Principles of Quality Control

NMA senior trainer and consultant Cydney Jones, presenting a session at last year's NMA Housing Conference

NMA senior trainer and consultant Cydney Jones, presenting a session at last year’s NMA Housing Conference

With an exceptional knowledge of HUD regulations and longstanding expertise in providing a wide range of technical assistance, management training, and on-site expertise, NMA senior trainer and consultant Cydney Jones recently headed operations for NMA’s contract with one of the largest public housing authorities in the country. Cydney will be presenting the following session at the 2014 NMA and GoSection8 Housing Conference.

Regulatory Knowledge for Smart Management

Principles of Quality Control
Presenter, Cydney Jones

With more and more emphasis on conserving federal dollars, in this session we will discuss various ways that a good system of consistent quality control can assist a PHA in maintaining high performance and managing its HAP budget effectively. Quality control is more than just determining rent and HAP correctly. In this session, we will discuss innovative ways to identify and detect fraud and inconsistencies, maintain accurate electronic reporting to HUD, and measure PHA staff, system, and policy performance.

Cydney and other industry experts are available for limited free one-hour consulting sessions at the 2014 NMA and GoSection8 Housing Conference to registered participants. Don’t delay, consulting signups are first-come, first-served! Register online or email sales@nanmckay.com for more information.

How will the new flat rent regulations impact PHAs? Part I

As part of the 2014 appropriations act, Congress authorized several rule changes for both the public housing and housing choice voucher (HCV) programs intended to reduce program costs and administrative burdens for housing authorities. Perhaps the most widely discussed of these changes was the new requirement for PHAs to adjust public housing flat rents to no less than 80 percent of the local fair market rent (FMR) by October 31.

While the rule is expected to increase rent revenues and reduce the need for operating subsidies, industry groups and PHAs have also expressed concern about the impact of the new flat rent requirement, fearing that it could result in many families moving out of public housing rather than pay increased flat rents, thereby increasing vacancy rates and concentration of poverty. Concerned parties also fear that the rule may create an undue burden for low-income families.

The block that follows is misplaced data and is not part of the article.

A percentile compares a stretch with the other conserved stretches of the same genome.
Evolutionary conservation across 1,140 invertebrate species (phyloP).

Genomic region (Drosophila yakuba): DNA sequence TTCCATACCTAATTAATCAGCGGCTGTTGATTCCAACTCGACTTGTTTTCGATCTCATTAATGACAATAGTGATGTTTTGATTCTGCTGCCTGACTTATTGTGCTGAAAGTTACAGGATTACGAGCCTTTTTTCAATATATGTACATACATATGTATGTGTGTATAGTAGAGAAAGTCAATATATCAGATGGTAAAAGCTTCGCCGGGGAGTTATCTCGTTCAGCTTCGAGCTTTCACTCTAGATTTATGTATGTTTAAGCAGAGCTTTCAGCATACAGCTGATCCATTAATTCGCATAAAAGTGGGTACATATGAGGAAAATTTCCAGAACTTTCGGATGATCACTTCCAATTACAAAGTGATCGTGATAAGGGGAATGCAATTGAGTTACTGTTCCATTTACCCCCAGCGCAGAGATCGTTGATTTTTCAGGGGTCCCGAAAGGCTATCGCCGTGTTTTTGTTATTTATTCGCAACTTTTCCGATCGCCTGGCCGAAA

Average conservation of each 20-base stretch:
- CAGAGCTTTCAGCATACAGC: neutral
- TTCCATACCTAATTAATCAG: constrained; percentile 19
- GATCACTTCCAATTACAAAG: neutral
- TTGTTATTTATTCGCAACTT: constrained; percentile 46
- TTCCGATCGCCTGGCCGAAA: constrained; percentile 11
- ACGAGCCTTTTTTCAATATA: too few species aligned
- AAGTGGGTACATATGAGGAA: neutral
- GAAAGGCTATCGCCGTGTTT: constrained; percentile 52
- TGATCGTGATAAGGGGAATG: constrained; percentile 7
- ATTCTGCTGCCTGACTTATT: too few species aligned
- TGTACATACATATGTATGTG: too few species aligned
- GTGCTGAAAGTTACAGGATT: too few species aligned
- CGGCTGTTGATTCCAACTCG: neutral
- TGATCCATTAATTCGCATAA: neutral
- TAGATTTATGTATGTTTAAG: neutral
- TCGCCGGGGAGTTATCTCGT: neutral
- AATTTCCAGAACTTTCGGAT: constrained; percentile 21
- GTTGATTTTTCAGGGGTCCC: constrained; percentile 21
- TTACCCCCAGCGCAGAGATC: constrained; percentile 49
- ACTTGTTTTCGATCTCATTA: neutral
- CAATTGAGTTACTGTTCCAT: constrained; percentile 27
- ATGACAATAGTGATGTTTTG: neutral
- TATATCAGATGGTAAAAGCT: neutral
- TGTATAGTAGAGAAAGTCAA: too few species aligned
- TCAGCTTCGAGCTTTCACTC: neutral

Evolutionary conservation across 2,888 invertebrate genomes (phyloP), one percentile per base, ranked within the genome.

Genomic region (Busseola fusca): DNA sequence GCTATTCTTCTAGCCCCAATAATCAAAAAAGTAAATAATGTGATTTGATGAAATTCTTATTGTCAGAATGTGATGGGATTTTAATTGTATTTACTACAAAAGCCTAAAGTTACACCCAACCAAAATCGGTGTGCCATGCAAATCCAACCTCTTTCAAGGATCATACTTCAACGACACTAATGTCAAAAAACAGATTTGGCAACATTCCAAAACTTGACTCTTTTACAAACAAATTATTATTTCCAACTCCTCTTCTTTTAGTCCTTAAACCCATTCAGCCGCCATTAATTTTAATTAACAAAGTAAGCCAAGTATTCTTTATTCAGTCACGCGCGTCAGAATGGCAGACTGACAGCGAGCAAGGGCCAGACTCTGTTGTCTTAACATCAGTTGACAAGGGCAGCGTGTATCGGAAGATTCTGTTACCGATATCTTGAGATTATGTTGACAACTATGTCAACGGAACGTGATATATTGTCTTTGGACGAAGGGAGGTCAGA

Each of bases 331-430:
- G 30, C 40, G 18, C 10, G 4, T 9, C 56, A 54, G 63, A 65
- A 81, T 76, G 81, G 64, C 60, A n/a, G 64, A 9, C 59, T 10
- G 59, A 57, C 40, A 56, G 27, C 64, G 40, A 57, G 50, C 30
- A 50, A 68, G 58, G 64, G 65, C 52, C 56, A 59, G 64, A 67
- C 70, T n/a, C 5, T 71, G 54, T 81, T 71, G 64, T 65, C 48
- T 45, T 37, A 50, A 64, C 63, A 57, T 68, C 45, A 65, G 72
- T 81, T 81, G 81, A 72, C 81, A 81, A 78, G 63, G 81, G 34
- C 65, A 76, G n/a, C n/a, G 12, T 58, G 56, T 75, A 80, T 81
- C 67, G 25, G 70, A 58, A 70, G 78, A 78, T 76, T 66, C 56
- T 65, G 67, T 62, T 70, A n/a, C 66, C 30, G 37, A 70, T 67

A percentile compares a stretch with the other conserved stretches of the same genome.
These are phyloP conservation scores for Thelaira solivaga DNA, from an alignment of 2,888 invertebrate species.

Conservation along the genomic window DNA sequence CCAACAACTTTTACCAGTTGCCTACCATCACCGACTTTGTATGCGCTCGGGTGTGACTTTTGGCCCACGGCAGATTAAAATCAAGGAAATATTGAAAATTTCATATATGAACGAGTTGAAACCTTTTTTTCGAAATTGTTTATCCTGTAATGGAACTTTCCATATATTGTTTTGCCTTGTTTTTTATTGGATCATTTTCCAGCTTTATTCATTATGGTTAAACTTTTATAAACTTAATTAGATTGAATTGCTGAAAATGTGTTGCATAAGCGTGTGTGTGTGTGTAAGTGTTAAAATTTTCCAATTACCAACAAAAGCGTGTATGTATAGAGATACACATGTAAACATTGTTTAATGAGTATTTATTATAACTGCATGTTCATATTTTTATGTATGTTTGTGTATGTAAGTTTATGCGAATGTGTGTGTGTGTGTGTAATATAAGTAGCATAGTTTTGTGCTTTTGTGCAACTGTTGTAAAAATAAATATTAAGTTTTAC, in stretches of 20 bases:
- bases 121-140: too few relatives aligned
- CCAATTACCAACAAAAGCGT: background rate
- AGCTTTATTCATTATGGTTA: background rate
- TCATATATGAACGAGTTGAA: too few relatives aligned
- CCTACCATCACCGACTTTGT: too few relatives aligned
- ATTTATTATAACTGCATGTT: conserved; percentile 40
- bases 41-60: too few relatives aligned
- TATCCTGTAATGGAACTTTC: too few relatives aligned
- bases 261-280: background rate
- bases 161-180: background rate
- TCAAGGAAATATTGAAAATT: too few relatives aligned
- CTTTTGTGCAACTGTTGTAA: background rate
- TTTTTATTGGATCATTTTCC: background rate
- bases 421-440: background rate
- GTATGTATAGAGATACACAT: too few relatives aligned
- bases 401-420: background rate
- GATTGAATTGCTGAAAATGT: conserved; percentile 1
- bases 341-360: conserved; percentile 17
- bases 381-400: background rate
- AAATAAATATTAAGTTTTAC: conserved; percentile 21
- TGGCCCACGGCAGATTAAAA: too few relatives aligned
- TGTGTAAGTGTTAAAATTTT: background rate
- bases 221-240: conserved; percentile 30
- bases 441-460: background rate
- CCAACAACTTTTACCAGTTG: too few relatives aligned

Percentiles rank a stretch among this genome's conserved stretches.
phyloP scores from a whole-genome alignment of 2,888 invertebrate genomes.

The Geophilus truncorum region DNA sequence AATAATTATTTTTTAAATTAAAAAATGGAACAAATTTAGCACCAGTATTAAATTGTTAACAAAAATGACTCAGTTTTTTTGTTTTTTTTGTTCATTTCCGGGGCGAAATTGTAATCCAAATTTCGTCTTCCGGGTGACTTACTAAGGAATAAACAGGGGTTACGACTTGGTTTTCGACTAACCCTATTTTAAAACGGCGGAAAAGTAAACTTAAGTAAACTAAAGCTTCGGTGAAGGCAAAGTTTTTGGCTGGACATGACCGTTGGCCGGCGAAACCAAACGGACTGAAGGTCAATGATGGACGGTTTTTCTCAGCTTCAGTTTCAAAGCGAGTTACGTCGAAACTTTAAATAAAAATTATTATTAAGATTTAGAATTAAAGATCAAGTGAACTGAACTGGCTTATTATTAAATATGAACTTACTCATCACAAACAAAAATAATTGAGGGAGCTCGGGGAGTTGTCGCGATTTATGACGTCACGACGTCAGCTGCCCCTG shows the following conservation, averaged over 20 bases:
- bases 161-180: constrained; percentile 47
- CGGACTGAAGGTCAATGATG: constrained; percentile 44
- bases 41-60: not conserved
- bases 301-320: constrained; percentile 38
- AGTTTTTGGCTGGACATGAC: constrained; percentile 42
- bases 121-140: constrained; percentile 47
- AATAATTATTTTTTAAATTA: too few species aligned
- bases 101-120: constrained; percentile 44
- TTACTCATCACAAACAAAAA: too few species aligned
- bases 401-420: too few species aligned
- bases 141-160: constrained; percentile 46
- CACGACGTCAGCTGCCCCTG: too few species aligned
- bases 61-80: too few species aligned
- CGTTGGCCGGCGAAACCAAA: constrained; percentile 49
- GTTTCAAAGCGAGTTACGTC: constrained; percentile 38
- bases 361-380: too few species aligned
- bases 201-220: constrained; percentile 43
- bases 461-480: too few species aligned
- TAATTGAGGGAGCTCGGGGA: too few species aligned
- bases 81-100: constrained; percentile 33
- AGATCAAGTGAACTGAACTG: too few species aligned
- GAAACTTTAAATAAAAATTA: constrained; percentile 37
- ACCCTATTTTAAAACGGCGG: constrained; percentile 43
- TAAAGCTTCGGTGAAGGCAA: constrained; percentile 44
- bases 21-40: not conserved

In this blog series, we’ll take a look at the background of flat rents, HUD actions to date, and actions required of the PHA. We’ll also examine industry concerns surrounding the new rule.

  • Part I: Some background on the history of flat rents

Some background on the history of flat rents

Regulations governing the public housing program have included various forms of rent caps since 1949. The purpose of capping rents is to promote a mix of incomes in public housing developments and support further deconcentration of poverty. By limiting rent increases, rent caps encourage families who successfully increase their incomes to remain in the development for some period of time.

The current flat rent rule went into effect in 1999 as part of the Quality Housing and Work Responsibility Act of 1998 (QHWRA). Unlike flat rents’ immediate predecessors, ceiling rents, flat rents were to be based upon the market value of public housing units. Market value was defined by HUD as the rent charged for comparable unassisted units in the private market.

The current rule requires PHAs to establish flat rents using a “reasonable method.” In determining flat rents, PHAs are instructed to consider the nine factors used to establish rent reasonableness in the HCV program, including location, overall quality, unit size and type, age of the unit, and PHA-paid utilities. Once established, the flat rent amounts are to be reviewed annually to ensure that they reflect current rental market conditions.

HUD has published two research articles on flat rents. The first, Use of Flat Rents in the Public Housing Program, was released in 2008 and based on data through 2005. A larger study, Study of Flat Rents and Rent Flexibility, was published in 2010 and included data through 2008. The articles revealed similar findings:

  • About 15 percent of public housing residents pay flat rent (2010 study)
  • 69 percent of flat rents are set at less than one-half of the applicable FMR (2010 study)
  • Flat rents are set well below comparable market values (2008 article)
  • Only 40 percent of PHAs review flat rents annually (2010 study)

Here’s an excerpt from the 2010 study, summarizing flat rent findings:

When setting flat rents, most PHAs do little to ensure that those rents reflect the actual value of the public housing units they own. The most common practice is to set different rents for different-sized units with some reference to local rent levels per FMRs and payment standards but not to differentiate among locations or other attributes of public housing units. About two-thirds of flat rents are at or below half of the local FMR, a low level even considering the location and stigma of public housing.

In Part II, we’ll discuss what HUD’s done so far to implement the new flat rent regulations.

With over 25 years of experience in welfare and public housing, Annie Stevenson shares her expertise in many ways at NMA, serving as a trainer to thousands of housing authority staff every year; as a technical researcher who analyzes and deciphers new HUD regulations; and as a technical writer, contributing to NMA Master Books, seminars, and model policies as well as writing the popular daily PIH Alert. Say hi to Annie at the 2014 NMA and GoSection8 Housing Conference, where she’ll be presenting a hands-on session on administrative plan policies.

Does your agency have a proven methodology for setting flat rents? GoSection8.com can help. Specializing in rent reasonableness, Go8 has served tenants, landlords, and public housing agencies across the United States since 2004. To learn more about how you can bring Go8 to your agency, email sales@nanmckay.com.

HUD publishes new RAD notice, updates FAQs

Late yesterday the Department of Housing and Urban Development (HUD) posted new guidance for the Rental Assistance Demonstration (RAD) in Notice PIH 2014-17. The new notice, which fills 31 pages, provides guidance on resident relocation requirements and procedures, including:

  • Recommended elements of a relocation plan
  • Suggested sequencing of relocation planning activities